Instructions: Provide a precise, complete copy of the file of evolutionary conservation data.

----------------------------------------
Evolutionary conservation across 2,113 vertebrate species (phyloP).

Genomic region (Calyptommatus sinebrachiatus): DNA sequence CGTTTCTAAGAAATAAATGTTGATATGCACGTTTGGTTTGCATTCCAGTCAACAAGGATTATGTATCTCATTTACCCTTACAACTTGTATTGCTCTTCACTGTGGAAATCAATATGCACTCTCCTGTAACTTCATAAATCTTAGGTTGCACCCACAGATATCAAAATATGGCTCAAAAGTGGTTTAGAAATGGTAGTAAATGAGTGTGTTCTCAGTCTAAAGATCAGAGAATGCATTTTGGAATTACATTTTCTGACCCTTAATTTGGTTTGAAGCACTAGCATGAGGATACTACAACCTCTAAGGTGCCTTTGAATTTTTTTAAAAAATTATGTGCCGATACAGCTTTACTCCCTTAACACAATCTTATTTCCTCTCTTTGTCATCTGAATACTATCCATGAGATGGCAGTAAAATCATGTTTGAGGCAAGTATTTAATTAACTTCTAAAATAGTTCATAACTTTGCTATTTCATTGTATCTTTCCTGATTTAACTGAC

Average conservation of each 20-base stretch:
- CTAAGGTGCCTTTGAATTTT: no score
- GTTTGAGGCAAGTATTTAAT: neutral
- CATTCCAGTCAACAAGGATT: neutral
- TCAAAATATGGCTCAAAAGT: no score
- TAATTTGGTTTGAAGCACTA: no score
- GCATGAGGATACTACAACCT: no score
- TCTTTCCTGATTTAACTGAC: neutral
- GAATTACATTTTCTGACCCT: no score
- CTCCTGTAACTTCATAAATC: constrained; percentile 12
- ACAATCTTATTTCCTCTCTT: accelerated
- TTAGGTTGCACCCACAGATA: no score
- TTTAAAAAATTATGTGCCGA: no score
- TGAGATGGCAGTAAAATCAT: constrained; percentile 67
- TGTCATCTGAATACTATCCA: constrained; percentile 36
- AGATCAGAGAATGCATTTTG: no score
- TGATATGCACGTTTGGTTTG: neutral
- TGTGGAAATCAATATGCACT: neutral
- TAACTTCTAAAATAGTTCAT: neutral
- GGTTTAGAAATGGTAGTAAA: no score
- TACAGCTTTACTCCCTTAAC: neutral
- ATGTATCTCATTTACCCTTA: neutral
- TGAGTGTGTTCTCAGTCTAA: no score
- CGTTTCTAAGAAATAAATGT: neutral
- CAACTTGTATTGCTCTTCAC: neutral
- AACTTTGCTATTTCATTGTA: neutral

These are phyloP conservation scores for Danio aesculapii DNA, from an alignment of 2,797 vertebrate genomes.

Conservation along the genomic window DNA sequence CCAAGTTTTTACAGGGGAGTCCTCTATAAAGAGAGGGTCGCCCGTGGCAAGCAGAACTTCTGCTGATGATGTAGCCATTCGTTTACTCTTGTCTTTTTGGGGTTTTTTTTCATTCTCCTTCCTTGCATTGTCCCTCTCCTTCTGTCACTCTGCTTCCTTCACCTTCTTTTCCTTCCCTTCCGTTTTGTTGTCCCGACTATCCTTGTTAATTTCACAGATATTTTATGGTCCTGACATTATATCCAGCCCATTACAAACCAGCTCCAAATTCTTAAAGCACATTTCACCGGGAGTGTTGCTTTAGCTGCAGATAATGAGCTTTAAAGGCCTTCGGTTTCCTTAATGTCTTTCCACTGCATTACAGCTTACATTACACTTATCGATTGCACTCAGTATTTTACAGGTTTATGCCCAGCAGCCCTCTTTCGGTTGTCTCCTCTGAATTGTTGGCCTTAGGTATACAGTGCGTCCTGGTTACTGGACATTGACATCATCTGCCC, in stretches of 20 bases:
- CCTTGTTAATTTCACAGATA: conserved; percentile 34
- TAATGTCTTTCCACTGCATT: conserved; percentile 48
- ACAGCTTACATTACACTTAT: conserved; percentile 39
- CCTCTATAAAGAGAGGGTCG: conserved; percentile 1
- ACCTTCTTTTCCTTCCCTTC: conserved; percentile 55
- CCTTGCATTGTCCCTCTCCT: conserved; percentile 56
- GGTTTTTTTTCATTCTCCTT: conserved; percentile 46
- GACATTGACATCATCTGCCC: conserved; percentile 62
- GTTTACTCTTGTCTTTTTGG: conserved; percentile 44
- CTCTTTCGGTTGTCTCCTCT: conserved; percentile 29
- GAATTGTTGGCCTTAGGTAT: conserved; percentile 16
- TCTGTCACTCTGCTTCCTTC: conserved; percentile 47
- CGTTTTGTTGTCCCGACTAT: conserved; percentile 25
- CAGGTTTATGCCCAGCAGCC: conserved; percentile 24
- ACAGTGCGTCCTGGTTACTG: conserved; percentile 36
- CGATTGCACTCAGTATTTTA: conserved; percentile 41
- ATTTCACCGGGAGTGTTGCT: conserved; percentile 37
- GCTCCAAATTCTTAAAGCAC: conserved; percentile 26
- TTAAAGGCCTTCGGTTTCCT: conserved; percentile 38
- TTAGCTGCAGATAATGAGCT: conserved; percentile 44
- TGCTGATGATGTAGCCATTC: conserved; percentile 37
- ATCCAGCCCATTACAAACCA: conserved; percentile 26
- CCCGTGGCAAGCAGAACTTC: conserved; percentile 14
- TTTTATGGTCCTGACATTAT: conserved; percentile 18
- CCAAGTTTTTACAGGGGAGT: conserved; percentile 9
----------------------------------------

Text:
Evolutionary conservation across 2,113 vertebrate species (phyloP).

Genomic region (Calyptommatus sinebrachiatus): DNA sequence CGTTTCTAAGAAATAAATGTTGATATGCACGTTTGGTTTGCATTCCAGTCAACAAGGATTATGTATCTCATTTACCCTTACAACTTGTATTGCTCTTCACTGTGGAAATCAATATGCACTCTCCTGTAACTTCATAAATCTTAGGTTGCACCCACAGATATCAAAATATGGCTCAAAAGTGGTTTAGAAATGGTAGTAAATGAGTGTGTTCTCAGTCTAAAGATCAGAGAATGCATTTTGGAATTACATTTTCTGACCCTTAATTTGGTTTGAAGCACTAGCATGAGGATACTACAACCTCTAAGGTGCCTTTGAATTTTTTTAAAAAATTATGTGCCGATACAGCTTTACTCCCTTAACACAATCTTATTTCCTCTCTTTGTCATCTGAATACTATCCATGAGATGGCAGTAAAATCATGTTTGAGGCAAGTATTTAATTAACTTCTAAAATAGTTCATAACTTTGCTATTTCATTGTATCTTTCCTGATTTAACTGAC

Average conservation of each 20-base stretch:
- CTAAGGTGCCTTTGAATTTT: no score
- GTTTGAGGCAAGTATTTAAT: neutral
- CATTCCAGTCAACAAGGATT: neutral
- TCAAAATATGGCTCAAAAGT: no score
- TAATTTGGTTTGAAGCACTA: no score
- GCATGAGGATACTACAACCT: no score
- TCTTTCCTGATTTAACTGAC: neutral
- GAATTACATTTTCTGACCCT: no score
- CTCCTGTAACTTCATAAATC: constrained; percentile 12
- ACAATCTTATTTCCTCTCTT: accelerated
- TTAGGTTGCACCCACAGATA: no score
- TTTAAAAAATTATGTGCCGA: no score
- TGAGATGGCAGTAAAATCAT: constrained; percentile 67
- TGTCATCTGAATACTATCCA: constrained; percentile 36
- AGATCAGAGAATGCATTTTG: no score
- TGATATGCACGTTTGGTTTG: neutral
- TGTGGAAATCAATATGCACT: neutral
- TAACTTCTAAAATAGTTCAT: neutral
- GGTTTAGAAATGGTAGTAAA: no score
- TACAGCTTTACTCCCTTAAC: neutral
- ATGTATCTCATTTACCCTTA: neutral
- TGAGTGTGTTCTCAGTCTAA: no score
- CGTTTCTAAGAAATAAATGT: neutral
- CAACTTGTATTGCTCTTCAC: neutral
- AACTTTGCTATTTCATTGTA: neutral

These are phyloP conservation scores for Danio aesculapii DNA, from an alignment of 2,797 vertebrate genomes.

Conservation along the genomic window DNA sequence CCAAGTTTTTACAGGGGAGTCCTCTATAAAGAGAGGGTCGCCCGTGGCAAGCAGAACTTCTGCTGATGATGTAGCCATTCGTTTACTCTTGTCTTTTTGGGGTTTTTTTTCATTCTCCTTCCTTGCATTGTCCCTCTCCTTCTGTCACTCTGCTTCCTTCACCTTCTTTTCCTTCCCTTCCGTTTTGTTGTCCCGACTATCCTTGTTAATTTCACAGATATTTTATGGTCCTGACATTATATCCAGCCCATTACAAACCAGCTCCAAATTCTTAAAGCACATTTCACCGGGAGTGTTGCTTTAGCTGCAGATAATGAGCTTTAAAGGCCTTCGGTTTCCTTAATGTCTTTCCACTGCATTACAGCTTACATTACACTTATCGATTGCACTCAGTATTTTACAGGTTTATGCCCAGCAGCCCTCTTTCGGTTGTCTCCTCTGAATTGTTGGCCTTAGGTATACAGTGCGTCCTGGTTACTGGACATTGACATCATCTGCCC, in stretches of 20 bases:
- CCTTGTTAATTTCACAGATA: conserved; percentile 34
- TAATGTCTTTCCACTGCATT: conserved; percentile 48
- ACAGCTTACATTACACTTAT: conserved; percentile 39
- CCTCTATAAAGAGAGGGTCG: conserved; percentile 1
- ACCTTCTTTTCCTTCCCTTC: conserved; percentile 55
- CCTTGCATTGTCCCTCTCCT: conserved; percentile 56
- GGTTTTTTTTCATTCTCCTT: conserved; percentile 46
- GACATTGACATCATCTGCCC: conserved; percentile 62
- GTTTACTCTTGTCTTTTTGG: conserved; percentile 44
- CTCTTTCGGTTGTCTCCTCT: conserved; percentile 29
- GAATTGTTGGCCTTAGGTAT: conserved; percentile 16
- TCTGTCACTCTGCTTCCTTC: conserved; percentile 47
- CGTTTTGTTGTCCCGACTAT: conserved; percentile 25
- CAGGTTTATGCCCAGCAGCC: conserved; percentile 24
- ACAGTGCGTCCTGGTTACTG: conserved; percentile 36
- CGATTGCACTCAGTATTTTA: conserved; percentile 41
- ATTTCACCGGGAGTGTTGCT: conserved; percentile 37
- GCTCCAAATTCTTAAAGCAC: conserved; percentile 26
- TTAAAGGCCTTCGGTTTCCT: conserved; percentile 38
- TTAGCTGCAGATAATGAGCT: conserved; percentile 44
- TGCTGATGATGTAGCCATTC: conserved; percentile 37
- ATCCAGCCCATTACAAACCA: conserved; percentile 26
- CCCGTGGCAAGCAGAACTTC: conserved; percentile 14
- TTTTATGGTCCTGACATTAT: conserved; percentile 18
- CCAAGTTTTTACAGGGGAGT: conserved; percentile 9